Anti-derivative Anti-aliasing (ADAA) issues

Hi all DSP experts!

I am trying yo reduce the aliasing of four cascaded nonlinear saturating/wavefolding functions and I would like to do some questions.

For each nonlinear block, I am applying a first order antiderivative antialiasing method, I make my prototype in MATLAB and it works fine. However, when I go towards C++/JUCE implementation, I need to make higher my ‘tolerance’ value (the tolerance value is the value that controls the ill condition of the ADAA) to not to listen to strange artifacts. Moreover, I need to reduce also the input gain/trim range in order to not get NaN values. These issues do not come out without ADAA, even if I get more aliasing.
Do these problems arise because of float single-precision number representation?

Moreover, each nonlinear block with ADAA introduces a latency of 0.5 samples. Since I am applying oversampling before the nonlinear process, should I do average my latency with the oversampling rate?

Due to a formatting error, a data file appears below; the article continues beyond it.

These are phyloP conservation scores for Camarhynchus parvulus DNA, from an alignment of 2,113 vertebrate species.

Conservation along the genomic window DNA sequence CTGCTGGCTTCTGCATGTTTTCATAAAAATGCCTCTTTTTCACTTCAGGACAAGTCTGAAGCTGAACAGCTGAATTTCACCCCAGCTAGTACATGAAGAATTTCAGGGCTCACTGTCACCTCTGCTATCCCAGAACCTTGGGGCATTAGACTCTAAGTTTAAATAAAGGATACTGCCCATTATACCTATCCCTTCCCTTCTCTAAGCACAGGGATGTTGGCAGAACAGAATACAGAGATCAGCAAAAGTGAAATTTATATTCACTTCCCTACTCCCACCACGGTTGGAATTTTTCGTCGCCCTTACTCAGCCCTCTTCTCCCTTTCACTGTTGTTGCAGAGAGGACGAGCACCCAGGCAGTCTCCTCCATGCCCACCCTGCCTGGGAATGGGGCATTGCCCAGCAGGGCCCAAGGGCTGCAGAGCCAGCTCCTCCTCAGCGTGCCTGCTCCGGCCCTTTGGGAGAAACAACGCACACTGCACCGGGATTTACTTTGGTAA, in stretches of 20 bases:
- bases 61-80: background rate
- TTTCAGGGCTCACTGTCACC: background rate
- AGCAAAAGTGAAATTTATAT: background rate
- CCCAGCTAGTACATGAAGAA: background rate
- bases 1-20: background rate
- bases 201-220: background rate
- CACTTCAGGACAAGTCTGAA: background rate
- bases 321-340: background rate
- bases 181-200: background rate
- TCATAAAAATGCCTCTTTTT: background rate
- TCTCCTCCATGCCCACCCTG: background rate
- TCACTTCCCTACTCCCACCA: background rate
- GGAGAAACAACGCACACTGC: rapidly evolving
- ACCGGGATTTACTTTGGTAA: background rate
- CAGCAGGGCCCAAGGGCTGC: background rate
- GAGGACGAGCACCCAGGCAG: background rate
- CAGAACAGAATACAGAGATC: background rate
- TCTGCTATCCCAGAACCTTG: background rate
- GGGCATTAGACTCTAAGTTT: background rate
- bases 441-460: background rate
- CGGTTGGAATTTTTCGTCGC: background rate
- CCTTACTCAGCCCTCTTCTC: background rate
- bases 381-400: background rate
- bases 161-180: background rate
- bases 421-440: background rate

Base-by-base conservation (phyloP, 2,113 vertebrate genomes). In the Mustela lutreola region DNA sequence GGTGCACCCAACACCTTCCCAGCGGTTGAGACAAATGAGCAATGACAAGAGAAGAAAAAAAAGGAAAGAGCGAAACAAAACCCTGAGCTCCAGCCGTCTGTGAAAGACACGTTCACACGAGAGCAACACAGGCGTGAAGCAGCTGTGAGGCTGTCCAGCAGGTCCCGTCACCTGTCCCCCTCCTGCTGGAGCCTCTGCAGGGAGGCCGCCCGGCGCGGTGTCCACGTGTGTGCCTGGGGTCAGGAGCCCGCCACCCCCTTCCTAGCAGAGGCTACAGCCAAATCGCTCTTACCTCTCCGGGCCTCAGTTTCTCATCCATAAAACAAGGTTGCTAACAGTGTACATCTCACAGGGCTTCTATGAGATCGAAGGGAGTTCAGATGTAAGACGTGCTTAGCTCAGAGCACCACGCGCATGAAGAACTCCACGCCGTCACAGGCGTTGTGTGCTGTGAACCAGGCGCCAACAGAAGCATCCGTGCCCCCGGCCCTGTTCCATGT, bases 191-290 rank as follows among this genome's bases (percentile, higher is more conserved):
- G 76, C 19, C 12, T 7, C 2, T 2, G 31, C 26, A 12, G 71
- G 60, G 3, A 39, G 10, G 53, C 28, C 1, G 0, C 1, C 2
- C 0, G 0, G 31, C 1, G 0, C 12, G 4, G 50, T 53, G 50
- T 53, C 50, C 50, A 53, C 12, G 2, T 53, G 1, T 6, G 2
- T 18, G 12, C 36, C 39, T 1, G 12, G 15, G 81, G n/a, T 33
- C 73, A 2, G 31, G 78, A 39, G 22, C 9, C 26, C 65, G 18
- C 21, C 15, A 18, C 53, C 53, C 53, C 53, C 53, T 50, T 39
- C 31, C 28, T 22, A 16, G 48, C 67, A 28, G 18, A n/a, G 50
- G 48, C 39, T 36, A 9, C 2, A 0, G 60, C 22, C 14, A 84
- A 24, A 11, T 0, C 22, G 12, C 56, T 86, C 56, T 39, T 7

In other words, my total latency is
totLatencySamples = oversamplerLatency + 0.5*numberOfNLProcess
totLatencySamples = oversamplerLatency + 0.5*numberOfNLProcess*baseSamplingRate/oversampSamplingRate?

Thank you very much!

Most likely, and it depends on the waveshaper -some integrals are pretty intolerant to low precision.

This one.

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Thank you very much @kamedin for you brilliant and concise reply! :slight_smile:

So could I cast the input to double precision and then apply ADAA and then come back to float?

Yup, making the waveshapers work on doubles would most likely help. Also, test it with different inputs and take a look at a spectral view, because even if the ugly loud noise is gone, you may still have a haze of high frequency noise that’s not nice either.

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Yes, it is is exactly what I got with my implementation, when I talked about ‘artifacts’

Up to now, with an high tolerance value (tol = 0.001) and a limited input gain range, it works quite good in single-precision. But it still does not seem ‘robust’

The math of the thing is complicated, it’s not easy to predict. You’ll have to test on a reasonably wide range of inputs and call it a day at some point. If it doesn’t give a visible hf haze in your tests, you can trust that at least it won’t go NaN.

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